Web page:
Our cat, Tabatha, should be quite familiar to those reading this blog. Tabatha has been part of our family for nearly 16 years and, as such, she has grown quite attached to us. Because she’s elderly and seems more comfortable with us than with a pet sitter, we decided to take her with us on a lengthy car trip over spring break this past March. This was a bit of an experiment because, prior to this, Tabatha had typically been in the car only to and from the vet. This would be, by far, the longest car trip she had ever taken.
Tabatha seemed to be doing well on the trip and seemed to be relaxed and happy. However, much to our alarm, halfway through our road trip Tabatha suddenly stopped eating. All attempts to bribe her with various foods failed. After she had fasted for 36 hours we became quite concerned. (Cats do not tolerate periods of fasting very well. It’s very easy for cats who have not eaten to suffer from a potentially fatal condition known as feline hepatic lipdosis, which is caused when the liver’s function is compromised by a buildup of fat cells.)
Alarmed by her continued fasting, we sought help from an emergency vet clinic that we found on our route. The wonderful folks at the clinic ran a bunch of tests and decided that Tabatha had stopped eating due to stress from the road trip. Because we had another day’s travel, we had to do something to compel Tabatha to eat. The veterinarian suggested that we try treating Tabatha with a relatively new medication, Entyce (capromorelin oral solution). Entyce is a medication that has been FDA approved only for use in stimulating appetite in dogs, typically for dogs whose appetite has been suppressed by other therapies, such as chemotherapy. Entyce stimulates appetite by binding to certain receptors in the brain. The veterinarian’s thinking was that prescribing Entyce for Tabatha might effectively stimulate her appetite as it does in dogs. (While Entyce has been approved only for use in dogs, it’s not uncommon for medications to be prescribed “off label,” for various other uses. This is true for human medications, as well.)
The Entyce worked like a charm. Within hours Tabatha was eating like a lumberjack. We gave her one dose a day for three days, just as prescribed. The rest of the vacation was uneventful, even the long drive home. We were very relieved that Tabatha tolerated the trip home and we figured that her stress on the outbound trip was solely because she hadn’t traveled that far before.
Fast forward five months and it was time for another road trip. This time just as long, but in an entirely different direction. Because Tabatha had done so well on the return trip during spring break, we decided to take her with us again. We explained her history to our local vet and obtained another prescription for Entyce to take with us, just in case she stopped eating again.
As it turns out, Tabatha did stop eating again, just as we reached our destination. Fortunately, we had the Entyce with us and we gave her the first daily dose, shortly after dinnertime. We were relieved to see her eat some dinner a few hours later.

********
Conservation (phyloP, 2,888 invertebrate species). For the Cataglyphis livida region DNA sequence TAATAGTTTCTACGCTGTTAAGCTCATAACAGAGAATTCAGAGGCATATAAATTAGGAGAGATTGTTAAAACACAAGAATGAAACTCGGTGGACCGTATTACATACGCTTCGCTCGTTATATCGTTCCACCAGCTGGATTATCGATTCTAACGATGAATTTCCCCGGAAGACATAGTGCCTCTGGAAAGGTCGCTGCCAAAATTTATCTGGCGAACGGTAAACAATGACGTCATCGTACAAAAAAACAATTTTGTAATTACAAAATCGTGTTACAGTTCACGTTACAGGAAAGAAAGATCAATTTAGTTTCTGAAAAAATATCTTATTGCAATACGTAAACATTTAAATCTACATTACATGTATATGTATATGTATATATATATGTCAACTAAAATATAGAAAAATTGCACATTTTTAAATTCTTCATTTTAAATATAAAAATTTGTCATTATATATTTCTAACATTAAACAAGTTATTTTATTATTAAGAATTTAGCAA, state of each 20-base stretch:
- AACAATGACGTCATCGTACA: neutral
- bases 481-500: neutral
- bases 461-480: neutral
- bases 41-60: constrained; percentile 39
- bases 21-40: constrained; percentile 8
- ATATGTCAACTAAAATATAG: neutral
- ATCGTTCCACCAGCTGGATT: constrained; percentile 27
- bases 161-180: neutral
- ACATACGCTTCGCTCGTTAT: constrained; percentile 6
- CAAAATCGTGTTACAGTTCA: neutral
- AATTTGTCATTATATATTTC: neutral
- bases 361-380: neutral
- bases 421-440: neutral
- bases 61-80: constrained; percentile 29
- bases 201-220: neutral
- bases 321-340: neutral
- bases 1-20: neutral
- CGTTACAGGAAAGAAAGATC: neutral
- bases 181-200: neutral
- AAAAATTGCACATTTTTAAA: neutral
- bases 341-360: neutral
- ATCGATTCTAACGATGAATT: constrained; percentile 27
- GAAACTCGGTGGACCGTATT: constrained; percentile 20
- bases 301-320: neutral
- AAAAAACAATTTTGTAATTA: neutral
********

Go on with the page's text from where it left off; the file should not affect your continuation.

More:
The following morning we didn’t see Tabatha up and around so we went searching for her to offer her breakfast. To our horror, we found her on her side, under a bed, staring unblinkingly as she lay motionless. We picked her up and examined her and she was completely limp. She was alive but it appeared that she had suffered a massive stroke and was completely unaware of her surroundings. We quickly got online, found the nearest emergency vet, and whisked her there. Their initial diagnosis was that she had suffered a massive stroke. The only way to be sure, they said, was to perform an MRI. The challenge, however, was that a cat of Tabatha’s age (especially one with a heart murmur, which Tabatha had developed in recent years) needed full cardiac workup before they would feel comfortable administering the general anesthesia necessary to perform an MRI on a cat. The cardiac workup, including an EKG and consult from the cardiologist, took a few hours, with us agonizing all the while over Tabatha’s unresponsive form.
By late morning, it appeared that Tabatha was a little more responsive. She was raising her head and seemed to recognize us. One possible explanation, the vet said, was that she was stabilizing a bit after her stroke. As we continued to wait or the report from the cardiologist we noticed that Tabatha continued to improve. By early afternoon she was attempting to stand.
At this point, because she was showing steady improvement, we decided to watch her overnight instead of subjecting her to the risk of the general anesthesia and the MRI. We decided to take her home to watch her so that she wasn’t in an unfamiliar place all night. We told ourselves that if she took a turn for the worse we could zoom back to the emergency vet.
To our incredible amazement, by early evening Tabatha was 90% better and the following morning she was perfectly fine.
This was no stroke. Nobody, human or animal, is perfectly fine 24 hours after a massive stroke. This had to be something else. But what?
We think it was the Entyce.
Even though Tabatha tolerated Entyce perfectly in March, we think that this time Entyce caused a reaction that mimicked a stroke.
Remember, this is a medication that was created for dogs and has been officially approved only for dogs, so there’s not much history with the off label use of Entyce with cats.
I researched the issue and only found one other person who reported this same result; however, based upon her comments, it appears that neither she nor her vet made the connection between the Entyce and the stroke-like result.
I offer this story as a caution against the off-label use of Entyce in cats. Entyce may work wonders in dogs that need their appetite stimulated, but it doesn’t appear to be suited for use in felines.